It offers a one-stop-shop solution to credit monitoring and identity theft protection. Not only does it scan online and offline records for your PII, but it also provides various services like VPNs, antivirus software programs, and password managers. Its cheapest costs $12 a month and comes with $1 million worth of insurance.

It offers a one-stop-shop solution to credit monitoring and identity theft protection. Not only does it scan online and offline records for your PII, but it also provides various services like VPNs, antivirus software programs, and password managers. Its cheapest costs $12 a month and comes with $1 million worth of insurance.

Feel free to explore other options. Just make sure they have the experience and technology to provide the protection you need.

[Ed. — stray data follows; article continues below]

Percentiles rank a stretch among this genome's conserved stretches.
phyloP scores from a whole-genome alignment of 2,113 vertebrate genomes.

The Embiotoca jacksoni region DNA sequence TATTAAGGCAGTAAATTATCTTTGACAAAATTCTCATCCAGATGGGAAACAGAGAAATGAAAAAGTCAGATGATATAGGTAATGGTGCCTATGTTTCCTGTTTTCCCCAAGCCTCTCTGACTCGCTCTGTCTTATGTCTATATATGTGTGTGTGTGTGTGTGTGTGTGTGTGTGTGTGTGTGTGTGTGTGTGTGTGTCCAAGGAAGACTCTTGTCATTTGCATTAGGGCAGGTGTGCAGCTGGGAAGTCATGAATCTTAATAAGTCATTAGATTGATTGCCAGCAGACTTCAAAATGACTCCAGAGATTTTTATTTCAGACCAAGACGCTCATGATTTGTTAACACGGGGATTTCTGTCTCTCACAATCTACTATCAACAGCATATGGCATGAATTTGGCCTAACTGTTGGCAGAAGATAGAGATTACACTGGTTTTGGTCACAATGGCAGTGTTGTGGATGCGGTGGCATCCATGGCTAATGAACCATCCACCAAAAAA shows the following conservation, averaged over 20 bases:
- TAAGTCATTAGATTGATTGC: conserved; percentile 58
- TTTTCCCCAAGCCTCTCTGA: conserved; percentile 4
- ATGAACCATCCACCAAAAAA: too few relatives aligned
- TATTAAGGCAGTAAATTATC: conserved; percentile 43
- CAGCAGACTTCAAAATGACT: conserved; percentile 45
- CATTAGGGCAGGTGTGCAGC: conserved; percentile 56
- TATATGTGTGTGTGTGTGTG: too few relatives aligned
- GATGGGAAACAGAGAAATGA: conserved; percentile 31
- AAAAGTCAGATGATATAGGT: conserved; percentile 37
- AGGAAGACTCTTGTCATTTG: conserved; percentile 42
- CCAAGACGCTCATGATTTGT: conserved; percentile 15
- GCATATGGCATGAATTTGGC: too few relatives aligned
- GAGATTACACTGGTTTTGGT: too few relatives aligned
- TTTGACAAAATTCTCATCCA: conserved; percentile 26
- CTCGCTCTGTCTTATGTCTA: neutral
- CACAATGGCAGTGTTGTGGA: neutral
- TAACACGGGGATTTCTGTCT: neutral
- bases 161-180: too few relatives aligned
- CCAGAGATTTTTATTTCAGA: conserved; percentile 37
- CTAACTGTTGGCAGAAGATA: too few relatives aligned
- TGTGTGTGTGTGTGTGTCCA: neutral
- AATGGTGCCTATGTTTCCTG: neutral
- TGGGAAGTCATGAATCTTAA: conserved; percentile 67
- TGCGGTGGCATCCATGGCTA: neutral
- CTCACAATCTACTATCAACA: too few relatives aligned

Taking action after an identity thief attacks you

You generally don’t need a police report for identity theft. As we mentioned above, cybercriminals can operate from anywhere in the world, so local law enforcement agencies have no authority over them.

Instead of going back and forth with the police, turn straight to the FTC. The agency will help you freeze your credit cards, put a fraud alert on your credit report, and dispute fraudulent information under your name.

You can also ask the FTC whether you need to file a police report. It will encourage you to do so if you have a lead on your identity thief (i.e., name, address, contact number).

Either way, swiftly act because you need to stop crooks in their tracks. Again, credit repair can take anywhere from a few weeks to several years, depending on what happens to your PII.